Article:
How to Keep Your Diet in Check While Pregnant

A lot of issues come up when you discover that you are pregnant. One of the most important is that of weight gain. You don’t want to gain too much, as it may be hard to lose it after the child is born. On the other hand, you need to consume enough so that both you and the child meet your nutrition needs. It can be a delicate balancing act.

Your doctor will tell you a range of weight gain that will suit your size and body type. Usually it’s in the neighborhood of twenty-five pounds. If you can keep it around that, you should lose most of the belly soon after your child arrives. The weight of the baby, the amniotic fluid and the placenta will take up most of that.

Managing that feat can be problematic from at least two sources. One is morning sickness, and the other is hunger. Both can be dealt with at home most of the time, though if the nausea and vomiting are all day visitors, you may need to talk to your OB.

Morning Sickness: The exact reason women have this problem isn’t clear, but it is usually brought on by the smell or taste of triggers. It isn’t the same for each woman nor is it the same for each pregnancy. Some scientists believe it may have something to do with toxins that might be present.

No matter the reason, it’s extremely uncomfortable and highly annoying. There are a few things you can do about it, though. The advice my mother gave me was to keep a packet of saltine crackers by my bed and eat a couple of them before I got up. That worked for pregnancy #2, but not for #1.

Peppermint or basil tea may also help you overcome the sensation, though when it comes to herbs during pregnancy it is always best to ask your doctor. Many herbs can cross the placental barrier and cause problems for the baby.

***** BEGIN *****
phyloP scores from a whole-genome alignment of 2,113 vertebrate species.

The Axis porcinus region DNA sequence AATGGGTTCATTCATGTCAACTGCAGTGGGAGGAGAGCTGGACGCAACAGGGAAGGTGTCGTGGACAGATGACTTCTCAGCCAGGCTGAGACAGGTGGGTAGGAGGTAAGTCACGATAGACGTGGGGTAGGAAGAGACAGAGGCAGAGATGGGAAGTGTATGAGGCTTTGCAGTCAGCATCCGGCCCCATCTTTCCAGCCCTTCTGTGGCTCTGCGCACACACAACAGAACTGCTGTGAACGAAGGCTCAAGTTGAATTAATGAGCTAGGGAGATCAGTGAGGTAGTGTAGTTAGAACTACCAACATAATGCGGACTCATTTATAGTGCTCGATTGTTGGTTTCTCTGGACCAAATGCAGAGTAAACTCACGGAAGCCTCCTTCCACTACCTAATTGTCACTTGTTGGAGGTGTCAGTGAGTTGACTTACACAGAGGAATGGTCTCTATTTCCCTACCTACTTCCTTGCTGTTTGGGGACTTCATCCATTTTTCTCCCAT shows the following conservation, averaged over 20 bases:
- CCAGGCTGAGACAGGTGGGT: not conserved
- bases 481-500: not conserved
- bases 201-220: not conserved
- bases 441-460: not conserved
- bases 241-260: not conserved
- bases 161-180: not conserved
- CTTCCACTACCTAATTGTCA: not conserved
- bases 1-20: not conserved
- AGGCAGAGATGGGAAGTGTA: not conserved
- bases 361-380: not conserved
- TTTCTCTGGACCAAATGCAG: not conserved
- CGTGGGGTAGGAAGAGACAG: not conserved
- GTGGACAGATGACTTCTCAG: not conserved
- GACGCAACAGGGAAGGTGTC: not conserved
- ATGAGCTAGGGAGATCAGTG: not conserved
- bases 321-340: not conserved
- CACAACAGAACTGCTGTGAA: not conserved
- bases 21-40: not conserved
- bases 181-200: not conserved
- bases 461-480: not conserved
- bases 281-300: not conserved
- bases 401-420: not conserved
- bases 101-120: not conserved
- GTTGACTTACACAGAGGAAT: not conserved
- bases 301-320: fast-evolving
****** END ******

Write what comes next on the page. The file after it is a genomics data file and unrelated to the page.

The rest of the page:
Hunger: While you’re never exactly eating for two, in the last stages of pregnancy you will need to consume more calories so that the baby can grow properly. Most of the time, that should be about 300 extra calories.

What you choose to eat will have a big role in whether or not you are hungry all of the time. If you eat filling foods that are low in calories, you are likely to avoid the problem most of the time. Look for foods with healthy fats such as avocados and olive oil, and avoid the higher calorie foods like fried chicken.

Cravings: They are real, and some of the time, they serve a purpose. If you find yourself craving something healthy, such as orange juice or milk, your body could be telling you that it needs the nutrients found in these items. On the other hand, if you’re craving a huge burger, it may be more of a need for comfort foods. You may want to avoid giving in to that kind of desire.

Pregnancy is hard on your body, but you can get through it without gaining a lot of weight if you put your mind to it. Ask your doctor about how much you should gain and when in the pregnancy you should concentrate on it. You may also want to ask about exercises that are safe while you’re carrying the baby.

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